ASEAN Beat | Politics | Southeast Asia

Duterte’s Party Picks Him as VP Candidate in Philippines

Under Philippine law, the vice president is elected separately from the president.

Duterte’s Party Picks Him as VP Candidate in Philippines

In this photo provided by the Malacanang Presidential Photographers Division, Philippine President Rodrigo Duterte talks as he meets members of the Inter-Agency Task Force on the Emerging Infectious Diseases at the Malacanang presidential palace in Manila, Philippines on Wednesday May 26, 2021.

Credit: Robinson Ninal Jr./Malacanang Presidential Photographers Division via AP

The Philippines’ governing party nominated President Rodrigo Duterte on Wednesday as its vice presidential candidate in upcoming elections, a maneuver widely seen as an effort to keep the popular leader near the center of power while avoiding constitutional term limits.

The party’s nominee for president, however, declined to run.

Duterte, 76, notorious for vulgar rhetoric and a crackdown on illegal drugs that has killed thousands of mostly petty suspects, told the national convention of his PDP-Laban party that he hopes “this will allow me to continue serving the Filipino people and help lead the entire nation toward greater progress.”

Duterte attended the convention in San Fernando City, north of the capital, Manila, in person while others attended online to observe COVID-19 health protocols. The party was the first to hold a convention to select candidates for the May 9, 2022 national elections. 

“Do you know why I’ll be running for the vice presidency? Is it ambition? Maybe. But is it really a sense of love of country? Yes,” Duterte told the gathering. “Is it really … because I want to see the continuity of my efforts even though I may not be the one giving the direction? Maybe I can just help.”

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Duterte’s popularity has remained strong despite the Philippines’ struggles through the COVID-19 pandemic, with rising infections and death rates and a slow vaccine rollout. 

Jean Encinas-Franco, a political science associate professor at the University of the Philippines, said the fact that Duterte has “the audacity to run” and the party nominated him indicates “they’ve been emboldened by the approval and trust ratings of the president despite the bungling of the pandemic response.” 

Polls indicate strong support for Duterte running in tandem with his daughter, Sara Duterte, as the candidate for president — though he suggested he might step out of the vice presidential race if she announces a bid for the top job.

Sara Duterte, 43, is currently the mayor of Davao City and is a member of the regional HNP party, which she founded in 2018. She has supported her father’s party at the national level.

Under Philippine law, the vice president is elected separately from the president and Duterte’s party on Wednesday nominated his longtime ally and former aide Sen. Christopher “Bong” Go for the candidacy. 

But Go, who had told the party at the end of August that he had decided not to run for president, in what analysts suggested was a move to pave the way for Sara Duterte’s candidacy, declined the nomination.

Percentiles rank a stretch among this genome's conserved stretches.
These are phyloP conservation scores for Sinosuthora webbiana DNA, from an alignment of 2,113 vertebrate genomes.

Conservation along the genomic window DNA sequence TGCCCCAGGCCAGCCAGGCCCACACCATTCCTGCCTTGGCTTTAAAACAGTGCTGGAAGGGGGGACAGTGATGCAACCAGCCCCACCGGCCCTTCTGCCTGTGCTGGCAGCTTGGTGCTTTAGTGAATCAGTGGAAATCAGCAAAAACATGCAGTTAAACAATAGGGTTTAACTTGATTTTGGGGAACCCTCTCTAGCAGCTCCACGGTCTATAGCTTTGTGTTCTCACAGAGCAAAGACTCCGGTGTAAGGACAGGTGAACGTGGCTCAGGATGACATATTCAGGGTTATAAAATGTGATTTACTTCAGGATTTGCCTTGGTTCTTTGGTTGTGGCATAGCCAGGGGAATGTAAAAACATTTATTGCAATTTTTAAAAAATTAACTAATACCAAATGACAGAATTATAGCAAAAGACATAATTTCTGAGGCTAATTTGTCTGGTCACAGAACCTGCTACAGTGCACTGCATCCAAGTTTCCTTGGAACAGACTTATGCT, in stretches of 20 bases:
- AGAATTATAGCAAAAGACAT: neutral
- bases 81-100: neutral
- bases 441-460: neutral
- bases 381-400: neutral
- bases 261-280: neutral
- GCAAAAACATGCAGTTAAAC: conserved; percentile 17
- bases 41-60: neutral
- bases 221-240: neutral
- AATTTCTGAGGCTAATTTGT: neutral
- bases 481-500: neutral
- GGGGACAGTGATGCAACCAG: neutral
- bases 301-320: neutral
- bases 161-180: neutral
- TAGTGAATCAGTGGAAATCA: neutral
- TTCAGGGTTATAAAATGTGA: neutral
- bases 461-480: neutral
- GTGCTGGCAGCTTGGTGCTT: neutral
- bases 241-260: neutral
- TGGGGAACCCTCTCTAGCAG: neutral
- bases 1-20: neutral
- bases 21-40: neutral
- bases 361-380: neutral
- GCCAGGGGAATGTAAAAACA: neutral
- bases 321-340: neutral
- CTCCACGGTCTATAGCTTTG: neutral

“I repeat, I am not interested to run for president in the coming election,” he said in a statement. “My whole heart and mind are focused on serving our countrymen and I have no desire to compete for the highest position in the country.”

No alternative to Go was immediately named. 

Philippine presidents are limited by the 1987 Constitution to a single six-year term. At least two former presidents, Joseph Estrada and Gloria Macapagal Arroyo, have made successful runs for lower public offices after serving as president, but not for vice president.

If Duterte goes ahead with his run, it will likely face court challenges from the opposition, though the Supreme Court has strongly supported the president’s moves in the past.

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“The constitution is not particularly clear whether the president running as vice president is legal or not, but what is clear is that it’s against the spirit of the particular constitutional provision banning the reelection of Philippine presidents,” said Cleve V. Arguelles, a political scientist at De La Salle University in Manila. 

“The provision ended up there because we don’t want presidents … to enjoy incumbent advantage in a presidential election. And by all means if he will be allowed to run as vice president, then he will have incumbent advantage.”

Critics of Duterte say his bid for vice president is also an attempt to protect himself from possible prosecution by the International Criminal Court, which has said it found reason to believe crimes against humanity have been committed during Duterte’s anti-drug crackdown.

Hours ahead of the convention, Senator Panfilo Lacson of the Partido Reporma or Reform Party launched his candidacy for president, with Senate President Vicente Sotto III as his running mate. They vowed to give local governments more responsibility and to win back public trust in institutions. 

Lacson lost his first bid for president to Arroyo in 2004. 

A rival faction of PDP-Laban led by boxer and Senator Manny Pacquiao, who has been touted as a possible presidential candidate, will hold its convention later this month.

Another familiar name who has suggested he might announce a bid for president is Ferdinand Marcos Jr., son of the ousted dictator whose government was infamous for corruption.